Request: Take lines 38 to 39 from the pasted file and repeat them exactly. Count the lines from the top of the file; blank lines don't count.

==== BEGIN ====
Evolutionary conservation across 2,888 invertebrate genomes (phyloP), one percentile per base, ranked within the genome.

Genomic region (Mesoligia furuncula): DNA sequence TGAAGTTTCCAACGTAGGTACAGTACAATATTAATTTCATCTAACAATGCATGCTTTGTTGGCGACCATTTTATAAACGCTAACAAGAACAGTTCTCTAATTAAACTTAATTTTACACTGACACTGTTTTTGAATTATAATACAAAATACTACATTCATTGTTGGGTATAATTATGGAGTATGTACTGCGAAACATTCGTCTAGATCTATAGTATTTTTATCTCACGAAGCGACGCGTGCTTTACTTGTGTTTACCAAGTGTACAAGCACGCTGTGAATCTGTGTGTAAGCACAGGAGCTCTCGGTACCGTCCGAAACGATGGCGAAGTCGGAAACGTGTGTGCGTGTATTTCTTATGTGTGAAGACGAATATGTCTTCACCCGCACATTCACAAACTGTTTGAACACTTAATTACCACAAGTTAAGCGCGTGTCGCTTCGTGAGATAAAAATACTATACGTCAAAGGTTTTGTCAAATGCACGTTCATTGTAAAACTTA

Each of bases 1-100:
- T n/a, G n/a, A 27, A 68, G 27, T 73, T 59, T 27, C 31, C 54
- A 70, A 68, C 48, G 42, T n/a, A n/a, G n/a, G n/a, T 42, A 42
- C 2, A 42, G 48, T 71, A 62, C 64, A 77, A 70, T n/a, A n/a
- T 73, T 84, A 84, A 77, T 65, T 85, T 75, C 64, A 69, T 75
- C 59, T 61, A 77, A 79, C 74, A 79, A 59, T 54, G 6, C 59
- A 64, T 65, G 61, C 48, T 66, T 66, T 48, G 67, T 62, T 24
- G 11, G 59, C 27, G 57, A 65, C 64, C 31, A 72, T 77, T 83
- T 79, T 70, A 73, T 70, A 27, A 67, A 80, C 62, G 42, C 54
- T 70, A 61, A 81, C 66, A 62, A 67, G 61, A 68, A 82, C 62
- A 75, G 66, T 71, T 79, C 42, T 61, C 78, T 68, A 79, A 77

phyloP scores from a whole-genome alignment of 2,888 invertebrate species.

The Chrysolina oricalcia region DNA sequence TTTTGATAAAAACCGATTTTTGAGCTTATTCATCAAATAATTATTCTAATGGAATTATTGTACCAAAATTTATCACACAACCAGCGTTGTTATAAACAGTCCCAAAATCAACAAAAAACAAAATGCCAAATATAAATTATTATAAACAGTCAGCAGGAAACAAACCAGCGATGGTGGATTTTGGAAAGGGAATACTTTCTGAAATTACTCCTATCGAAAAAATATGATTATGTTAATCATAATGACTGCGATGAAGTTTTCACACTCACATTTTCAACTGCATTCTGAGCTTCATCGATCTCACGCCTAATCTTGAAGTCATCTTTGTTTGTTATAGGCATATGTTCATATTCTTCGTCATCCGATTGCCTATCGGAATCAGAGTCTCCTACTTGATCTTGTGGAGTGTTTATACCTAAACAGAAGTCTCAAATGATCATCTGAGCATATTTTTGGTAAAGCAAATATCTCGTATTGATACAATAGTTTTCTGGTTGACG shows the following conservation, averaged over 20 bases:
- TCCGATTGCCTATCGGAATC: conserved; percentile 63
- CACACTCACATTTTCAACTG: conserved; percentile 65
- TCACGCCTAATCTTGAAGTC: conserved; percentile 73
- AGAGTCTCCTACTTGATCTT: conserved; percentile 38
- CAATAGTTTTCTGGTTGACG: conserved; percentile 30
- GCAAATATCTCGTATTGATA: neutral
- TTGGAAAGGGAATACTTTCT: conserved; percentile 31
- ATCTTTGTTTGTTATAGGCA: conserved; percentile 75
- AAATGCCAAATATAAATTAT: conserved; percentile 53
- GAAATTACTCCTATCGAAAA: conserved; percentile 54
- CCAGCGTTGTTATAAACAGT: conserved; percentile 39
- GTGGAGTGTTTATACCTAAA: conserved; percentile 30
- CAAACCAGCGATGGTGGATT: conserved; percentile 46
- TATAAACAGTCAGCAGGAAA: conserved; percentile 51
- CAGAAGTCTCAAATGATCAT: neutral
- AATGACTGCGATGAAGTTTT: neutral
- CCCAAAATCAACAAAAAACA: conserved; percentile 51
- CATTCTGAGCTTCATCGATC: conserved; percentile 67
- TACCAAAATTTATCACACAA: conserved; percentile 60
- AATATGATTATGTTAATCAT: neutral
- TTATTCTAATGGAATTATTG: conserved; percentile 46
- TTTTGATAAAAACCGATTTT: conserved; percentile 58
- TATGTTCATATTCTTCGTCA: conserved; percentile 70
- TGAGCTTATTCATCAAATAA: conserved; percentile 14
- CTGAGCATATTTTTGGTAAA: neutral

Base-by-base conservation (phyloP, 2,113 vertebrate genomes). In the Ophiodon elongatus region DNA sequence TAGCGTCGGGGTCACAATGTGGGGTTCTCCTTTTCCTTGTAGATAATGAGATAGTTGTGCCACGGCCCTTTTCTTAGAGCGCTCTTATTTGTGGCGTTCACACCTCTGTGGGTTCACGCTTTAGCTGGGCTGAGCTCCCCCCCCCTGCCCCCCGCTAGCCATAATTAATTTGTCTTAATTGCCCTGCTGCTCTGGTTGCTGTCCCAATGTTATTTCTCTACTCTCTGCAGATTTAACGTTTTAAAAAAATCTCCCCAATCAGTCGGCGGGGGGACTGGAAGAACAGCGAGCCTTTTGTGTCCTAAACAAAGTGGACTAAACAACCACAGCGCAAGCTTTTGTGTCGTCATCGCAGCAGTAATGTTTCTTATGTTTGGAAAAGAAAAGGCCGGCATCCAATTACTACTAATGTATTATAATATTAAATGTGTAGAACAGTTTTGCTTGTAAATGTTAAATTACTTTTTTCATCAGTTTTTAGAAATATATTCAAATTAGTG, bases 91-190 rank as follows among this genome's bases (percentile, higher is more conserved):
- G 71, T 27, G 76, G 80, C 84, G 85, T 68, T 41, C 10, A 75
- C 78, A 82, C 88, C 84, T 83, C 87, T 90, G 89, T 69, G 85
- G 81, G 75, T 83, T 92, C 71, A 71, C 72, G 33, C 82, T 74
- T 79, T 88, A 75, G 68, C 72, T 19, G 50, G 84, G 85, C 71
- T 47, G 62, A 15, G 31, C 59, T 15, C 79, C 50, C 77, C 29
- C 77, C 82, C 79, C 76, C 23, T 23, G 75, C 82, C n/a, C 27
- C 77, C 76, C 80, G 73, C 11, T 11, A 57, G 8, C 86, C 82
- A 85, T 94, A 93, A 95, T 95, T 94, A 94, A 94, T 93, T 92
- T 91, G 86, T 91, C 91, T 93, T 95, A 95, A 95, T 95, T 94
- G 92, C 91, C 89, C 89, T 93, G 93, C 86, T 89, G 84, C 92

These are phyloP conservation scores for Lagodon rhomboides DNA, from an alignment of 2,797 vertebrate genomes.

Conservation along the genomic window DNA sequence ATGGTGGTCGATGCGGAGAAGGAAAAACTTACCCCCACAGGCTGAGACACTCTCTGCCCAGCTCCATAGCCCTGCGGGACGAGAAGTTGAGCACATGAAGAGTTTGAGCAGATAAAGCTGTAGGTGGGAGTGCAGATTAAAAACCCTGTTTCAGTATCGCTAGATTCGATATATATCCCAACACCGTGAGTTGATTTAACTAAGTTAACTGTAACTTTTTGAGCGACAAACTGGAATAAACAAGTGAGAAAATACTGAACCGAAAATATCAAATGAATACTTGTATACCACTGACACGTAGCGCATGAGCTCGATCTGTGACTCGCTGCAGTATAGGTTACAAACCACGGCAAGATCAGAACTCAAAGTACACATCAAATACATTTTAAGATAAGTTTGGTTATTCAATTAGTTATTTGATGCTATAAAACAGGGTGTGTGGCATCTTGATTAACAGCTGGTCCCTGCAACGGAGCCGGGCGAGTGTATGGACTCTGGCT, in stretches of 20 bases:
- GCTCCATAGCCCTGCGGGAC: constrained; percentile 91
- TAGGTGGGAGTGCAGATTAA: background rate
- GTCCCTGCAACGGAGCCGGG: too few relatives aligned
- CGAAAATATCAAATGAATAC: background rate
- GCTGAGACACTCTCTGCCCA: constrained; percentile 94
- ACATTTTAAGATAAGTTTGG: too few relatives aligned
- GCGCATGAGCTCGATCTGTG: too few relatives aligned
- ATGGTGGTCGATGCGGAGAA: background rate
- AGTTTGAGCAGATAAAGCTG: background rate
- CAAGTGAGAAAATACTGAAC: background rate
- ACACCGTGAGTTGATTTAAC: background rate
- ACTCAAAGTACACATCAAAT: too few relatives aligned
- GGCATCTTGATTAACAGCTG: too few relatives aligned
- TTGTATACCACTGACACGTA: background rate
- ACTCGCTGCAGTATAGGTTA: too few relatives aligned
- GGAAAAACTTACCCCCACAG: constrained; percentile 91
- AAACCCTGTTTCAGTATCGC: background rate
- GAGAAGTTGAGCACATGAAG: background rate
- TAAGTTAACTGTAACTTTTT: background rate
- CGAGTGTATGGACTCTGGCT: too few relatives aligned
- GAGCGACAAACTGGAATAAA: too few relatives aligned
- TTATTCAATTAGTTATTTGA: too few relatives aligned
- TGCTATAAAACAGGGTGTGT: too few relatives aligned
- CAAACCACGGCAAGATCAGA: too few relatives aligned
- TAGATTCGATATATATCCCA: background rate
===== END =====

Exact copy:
- TATGTTCATATTCTTCGTCA: conserved; percentile 70
- TGAGCTTATTCATCAAATAA: conserved; percentile 14